You can download a guide to birdwatching for carlingford.
3. A Cycle Along The Greenway
Book online or on the day with…
4. Let the Walking do the Talking!
Fancy a Walk? Well then you’re in luck.
Carlingford is going to spoil you with an abundance of strolling or hiking options. There are lots of maps available for varying abilities or you can keep walking along the signposted routes until your heart is content. Pop into our office for n array of maps and advice.
The routes guide you through the village and up the mountainside of Slieve Foy. If you’re lucky, you might even spot a leprechaun!
Don’t forget that no matter which route you decide to take, always ensure to you have a good pair of trekking shoes, raingear, keep hydrated and have a mobile phone. We recommend a flask of hot tea 🙂 It is always advised that you make somebody aware where you are going and when you plan to return.
Take the family on a trek. There are many mountain trails, for big kids challenge them to climb to the top of the highest mountain in Louth and don’t forget to bring the sandwiches for the top. Educate little ones with an abundance of nature along the trails from sheep, horses, bugs to the wild heather, bog cotton and waterfalls.
5. Crafty Carlingford
There is a wealth of talent in Carlingford, including textile art, wood-turning, printing, vintage spoon jewellery, visual art, fused glass, handknits, polymer clay craft, preserves, scented soy candles, hand-stitched bags, gift cards, and much more besides. There are a plenty of shops offering great products from locals artists and craftspeople.
Carlingford Craft, The Craft Barn and the Garrett Mallon Design House are among some of the top spots for searching for locally produced merchandise. Look out for the big shopping night in December which allows for unique discounts across the entire village.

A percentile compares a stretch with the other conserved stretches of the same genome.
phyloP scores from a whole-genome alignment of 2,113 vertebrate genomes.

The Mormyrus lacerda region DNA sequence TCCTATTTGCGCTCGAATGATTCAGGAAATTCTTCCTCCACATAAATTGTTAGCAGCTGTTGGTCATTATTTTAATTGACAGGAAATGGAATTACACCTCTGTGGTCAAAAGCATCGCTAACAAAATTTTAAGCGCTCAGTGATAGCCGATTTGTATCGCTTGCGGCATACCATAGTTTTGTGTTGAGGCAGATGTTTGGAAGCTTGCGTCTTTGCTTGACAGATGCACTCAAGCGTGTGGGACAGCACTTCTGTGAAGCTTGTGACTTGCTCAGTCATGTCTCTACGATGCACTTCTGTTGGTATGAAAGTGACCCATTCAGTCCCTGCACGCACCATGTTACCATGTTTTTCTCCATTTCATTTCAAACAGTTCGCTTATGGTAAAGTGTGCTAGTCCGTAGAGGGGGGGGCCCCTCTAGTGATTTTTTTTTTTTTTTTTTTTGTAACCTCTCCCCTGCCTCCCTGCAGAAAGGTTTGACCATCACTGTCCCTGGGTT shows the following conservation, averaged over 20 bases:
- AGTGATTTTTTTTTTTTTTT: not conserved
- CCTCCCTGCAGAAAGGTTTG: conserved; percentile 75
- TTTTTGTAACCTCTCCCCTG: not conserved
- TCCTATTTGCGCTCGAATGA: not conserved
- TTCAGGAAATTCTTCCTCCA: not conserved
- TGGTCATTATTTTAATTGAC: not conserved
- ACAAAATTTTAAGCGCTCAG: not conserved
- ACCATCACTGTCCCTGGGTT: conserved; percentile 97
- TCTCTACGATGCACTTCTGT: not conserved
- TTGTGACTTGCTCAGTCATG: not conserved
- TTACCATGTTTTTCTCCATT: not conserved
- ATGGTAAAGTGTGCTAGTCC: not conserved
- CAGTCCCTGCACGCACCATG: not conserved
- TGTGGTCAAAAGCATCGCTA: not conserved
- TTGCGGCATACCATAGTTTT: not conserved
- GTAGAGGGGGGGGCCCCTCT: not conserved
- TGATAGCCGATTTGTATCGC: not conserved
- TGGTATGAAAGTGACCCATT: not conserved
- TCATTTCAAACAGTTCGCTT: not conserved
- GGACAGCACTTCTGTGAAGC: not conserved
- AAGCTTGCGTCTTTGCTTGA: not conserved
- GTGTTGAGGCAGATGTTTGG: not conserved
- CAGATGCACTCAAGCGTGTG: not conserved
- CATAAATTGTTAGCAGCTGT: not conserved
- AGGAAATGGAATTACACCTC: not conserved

6. Explore the History of Carlingford
Carlingford really has some incredible history to share and behold. The history and stories of Carlingford span right through the ages of Celtic myths and Legends. Carlingford has some of the finest examples of architecture from the medieval period, with Castles and Merchant houses located throughout the town. Each of the locations is adorned with a plaque explaining a brief history of the landmark.
You can also use our website to help find the locations and read the accompanying history.
Carlingford has many castles and historical sites. Explore the periphery of King John’s Castle. Create tales to entertain kids of Thosel Arch, The Dominican Priory and the Carlingford Mint. See how many castles you can count in the village. Locate the Famine village along the Barnavave Loop. Visit the ruins of the church of Cill Mhuire and graveyard situated at Templetown.
The Carlingford Heritage Centre situated in the middle of the village will have an abundance of historical knowledge, a great way to educate the kids and yourself on those days where it is far too cold to brave the elements 😀